Budget line: The limits to a household’s consumption choices
o Consumer choices are limited by income and by prices, and households cannot
influence the price of goods and services it buys.
o Divisible goods: Goods that can be bought in any quantity desired (assumed)
o Indivisible goods: Goods that can be bought in set quantity (intermediate points)
o Affordable quantities: The area inside the budget line and the points on it are affordable
o Unaffordable quantities: The area outside the budget line is unaffordable.
o Expenditure: Sum of the price of each good multiplied by the quantity bought (assumed to be same as income)
o Given expenditure = price of (1) x quantity of (1) + price of (2) x quantity of (2)
Y = P1Q1+ P 2 2
⁄ = Q 1 ⁄ Q2
Q1= ⁄ ⁄ Q2
o Real income: A household’s income expressed as quantity of good that the household can afford to buy
Point at which the budget line intersects the y ax)s (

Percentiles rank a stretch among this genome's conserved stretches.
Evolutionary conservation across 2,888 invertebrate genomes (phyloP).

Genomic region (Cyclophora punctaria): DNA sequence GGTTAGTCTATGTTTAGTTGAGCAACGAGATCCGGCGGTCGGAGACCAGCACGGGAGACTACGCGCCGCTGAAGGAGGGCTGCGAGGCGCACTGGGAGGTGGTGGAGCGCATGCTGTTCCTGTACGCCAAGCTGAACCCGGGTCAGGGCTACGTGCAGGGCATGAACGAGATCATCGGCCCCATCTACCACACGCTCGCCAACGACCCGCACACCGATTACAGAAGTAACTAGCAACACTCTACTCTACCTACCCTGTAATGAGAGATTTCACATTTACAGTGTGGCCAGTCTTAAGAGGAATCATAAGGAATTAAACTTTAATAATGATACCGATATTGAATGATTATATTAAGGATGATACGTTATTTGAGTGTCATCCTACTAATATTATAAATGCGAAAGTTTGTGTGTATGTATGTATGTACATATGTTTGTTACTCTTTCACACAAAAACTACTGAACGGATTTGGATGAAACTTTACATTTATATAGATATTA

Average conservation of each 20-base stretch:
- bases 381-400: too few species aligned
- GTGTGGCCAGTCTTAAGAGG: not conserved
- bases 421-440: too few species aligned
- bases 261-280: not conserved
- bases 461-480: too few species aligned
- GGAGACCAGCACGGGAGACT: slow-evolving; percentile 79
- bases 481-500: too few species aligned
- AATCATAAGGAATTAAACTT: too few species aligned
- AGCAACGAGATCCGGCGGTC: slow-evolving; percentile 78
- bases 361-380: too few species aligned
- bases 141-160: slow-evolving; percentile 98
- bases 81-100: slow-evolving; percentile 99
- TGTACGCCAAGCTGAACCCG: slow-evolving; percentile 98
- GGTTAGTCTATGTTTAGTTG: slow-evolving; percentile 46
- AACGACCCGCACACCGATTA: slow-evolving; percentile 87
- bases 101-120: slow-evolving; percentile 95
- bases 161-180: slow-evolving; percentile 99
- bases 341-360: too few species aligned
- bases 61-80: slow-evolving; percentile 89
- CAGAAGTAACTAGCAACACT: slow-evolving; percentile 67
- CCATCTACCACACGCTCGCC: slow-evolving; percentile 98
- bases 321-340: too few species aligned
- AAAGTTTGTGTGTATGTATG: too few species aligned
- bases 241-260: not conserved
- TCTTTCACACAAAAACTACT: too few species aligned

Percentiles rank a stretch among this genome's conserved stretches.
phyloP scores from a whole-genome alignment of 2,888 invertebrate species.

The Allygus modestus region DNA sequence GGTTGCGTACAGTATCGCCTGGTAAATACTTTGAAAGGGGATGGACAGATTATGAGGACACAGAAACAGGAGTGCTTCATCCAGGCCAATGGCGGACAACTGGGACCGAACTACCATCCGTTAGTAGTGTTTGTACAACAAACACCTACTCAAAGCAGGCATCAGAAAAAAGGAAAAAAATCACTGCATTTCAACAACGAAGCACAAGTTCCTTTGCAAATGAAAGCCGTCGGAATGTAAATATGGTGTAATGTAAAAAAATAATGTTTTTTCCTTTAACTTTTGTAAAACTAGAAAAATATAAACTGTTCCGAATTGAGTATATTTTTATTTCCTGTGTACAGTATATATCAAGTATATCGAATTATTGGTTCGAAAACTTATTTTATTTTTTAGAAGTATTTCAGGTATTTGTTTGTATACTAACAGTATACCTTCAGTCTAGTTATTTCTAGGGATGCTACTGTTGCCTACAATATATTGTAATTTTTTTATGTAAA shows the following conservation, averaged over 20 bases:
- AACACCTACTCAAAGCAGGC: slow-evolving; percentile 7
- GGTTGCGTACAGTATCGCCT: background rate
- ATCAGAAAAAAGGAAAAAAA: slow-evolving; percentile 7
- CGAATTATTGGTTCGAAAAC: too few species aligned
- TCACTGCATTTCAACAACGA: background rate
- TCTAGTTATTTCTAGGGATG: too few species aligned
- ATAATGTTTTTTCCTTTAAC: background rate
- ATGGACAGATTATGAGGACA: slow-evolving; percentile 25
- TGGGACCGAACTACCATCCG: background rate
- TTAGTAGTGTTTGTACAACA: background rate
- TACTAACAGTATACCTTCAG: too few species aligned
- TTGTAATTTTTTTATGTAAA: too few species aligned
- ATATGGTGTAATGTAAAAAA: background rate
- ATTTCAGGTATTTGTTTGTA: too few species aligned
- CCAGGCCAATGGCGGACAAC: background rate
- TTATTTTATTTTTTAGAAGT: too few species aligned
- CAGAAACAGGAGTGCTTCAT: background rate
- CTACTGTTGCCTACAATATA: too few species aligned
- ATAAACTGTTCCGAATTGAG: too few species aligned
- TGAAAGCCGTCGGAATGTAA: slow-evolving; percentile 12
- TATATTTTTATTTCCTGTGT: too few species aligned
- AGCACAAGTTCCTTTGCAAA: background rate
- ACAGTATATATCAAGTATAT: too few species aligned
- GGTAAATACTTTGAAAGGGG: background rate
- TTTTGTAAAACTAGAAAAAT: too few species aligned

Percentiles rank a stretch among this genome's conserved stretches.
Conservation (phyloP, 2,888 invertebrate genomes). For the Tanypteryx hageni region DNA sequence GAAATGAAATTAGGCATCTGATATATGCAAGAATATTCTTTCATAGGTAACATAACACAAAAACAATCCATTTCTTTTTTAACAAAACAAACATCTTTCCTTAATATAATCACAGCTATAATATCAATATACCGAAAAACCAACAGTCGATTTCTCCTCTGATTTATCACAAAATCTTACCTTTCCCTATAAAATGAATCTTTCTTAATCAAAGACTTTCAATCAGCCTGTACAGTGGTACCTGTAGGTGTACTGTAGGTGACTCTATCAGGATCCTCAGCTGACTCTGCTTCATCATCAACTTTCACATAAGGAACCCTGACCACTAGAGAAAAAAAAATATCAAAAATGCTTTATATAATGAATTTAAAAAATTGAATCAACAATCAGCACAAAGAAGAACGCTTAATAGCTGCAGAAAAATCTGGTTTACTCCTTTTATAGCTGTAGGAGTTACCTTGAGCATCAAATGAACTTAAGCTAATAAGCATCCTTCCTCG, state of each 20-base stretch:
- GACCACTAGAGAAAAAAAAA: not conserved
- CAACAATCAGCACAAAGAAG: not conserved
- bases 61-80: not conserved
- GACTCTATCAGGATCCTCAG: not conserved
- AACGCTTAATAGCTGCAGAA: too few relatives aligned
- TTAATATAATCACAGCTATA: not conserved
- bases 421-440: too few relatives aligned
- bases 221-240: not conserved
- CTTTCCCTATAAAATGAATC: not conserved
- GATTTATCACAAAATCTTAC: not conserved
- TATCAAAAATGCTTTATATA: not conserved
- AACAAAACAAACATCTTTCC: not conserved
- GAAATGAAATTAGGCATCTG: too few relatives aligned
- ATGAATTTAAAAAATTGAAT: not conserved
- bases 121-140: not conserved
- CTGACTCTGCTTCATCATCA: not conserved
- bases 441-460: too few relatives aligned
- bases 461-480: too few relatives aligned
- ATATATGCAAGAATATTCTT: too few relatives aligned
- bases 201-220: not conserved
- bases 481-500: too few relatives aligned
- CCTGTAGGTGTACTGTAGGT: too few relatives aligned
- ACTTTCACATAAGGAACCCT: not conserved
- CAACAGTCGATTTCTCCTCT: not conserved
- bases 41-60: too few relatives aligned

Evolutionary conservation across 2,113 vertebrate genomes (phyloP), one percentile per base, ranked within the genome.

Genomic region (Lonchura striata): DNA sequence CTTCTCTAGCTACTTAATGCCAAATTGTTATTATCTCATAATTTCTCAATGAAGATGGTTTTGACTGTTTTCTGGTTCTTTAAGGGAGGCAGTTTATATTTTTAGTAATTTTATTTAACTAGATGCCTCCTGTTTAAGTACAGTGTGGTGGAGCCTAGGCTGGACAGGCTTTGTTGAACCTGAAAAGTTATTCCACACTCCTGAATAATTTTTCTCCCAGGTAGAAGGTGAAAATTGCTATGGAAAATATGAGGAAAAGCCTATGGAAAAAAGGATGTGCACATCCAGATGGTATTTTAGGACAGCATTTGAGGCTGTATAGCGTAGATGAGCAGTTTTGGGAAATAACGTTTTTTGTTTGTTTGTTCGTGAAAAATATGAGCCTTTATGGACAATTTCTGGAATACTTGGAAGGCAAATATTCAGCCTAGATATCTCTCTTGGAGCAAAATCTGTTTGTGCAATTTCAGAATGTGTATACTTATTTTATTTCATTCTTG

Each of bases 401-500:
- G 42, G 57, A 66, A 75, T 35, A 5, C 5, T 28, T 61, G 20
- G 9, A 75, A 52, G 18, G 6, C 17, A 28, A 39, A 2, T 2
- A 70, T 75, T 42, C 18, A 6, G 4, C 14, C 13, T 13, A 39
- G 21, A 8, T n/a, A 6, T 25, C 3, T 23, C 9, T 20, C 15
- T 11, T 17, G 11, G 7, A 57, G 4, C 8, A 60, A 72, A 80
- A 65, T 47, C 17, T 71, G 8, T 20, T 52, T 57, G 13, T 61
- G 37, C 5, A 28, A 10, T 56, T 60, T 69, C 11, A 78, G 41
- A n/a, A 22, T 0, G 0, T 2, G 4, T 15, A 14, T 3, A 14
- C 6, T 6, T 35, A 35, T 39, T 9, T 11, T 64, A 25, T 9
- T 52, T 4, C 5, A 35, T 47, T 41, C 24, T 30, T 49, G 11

o Relative price: The price of one good divided by the price of the other.
Magnitude of the slope of the budget lin⁄ (
Equivalent to the opportunity cost of a good
o When the price of a good measured on the x-axis increases, the budget line rotates inward (vice versa)
o When income decreases, the budget line shifts inward (vice versa)
Indifference curve: Line that shows combinations among which a consumer is indifferent.
o Convex shaped
o Has no relation to prices or any other variables
o A consumer is just as happy to consume any point on the indifference curve.
o A consumer prefers the combinations above the indifference curve to those inside or un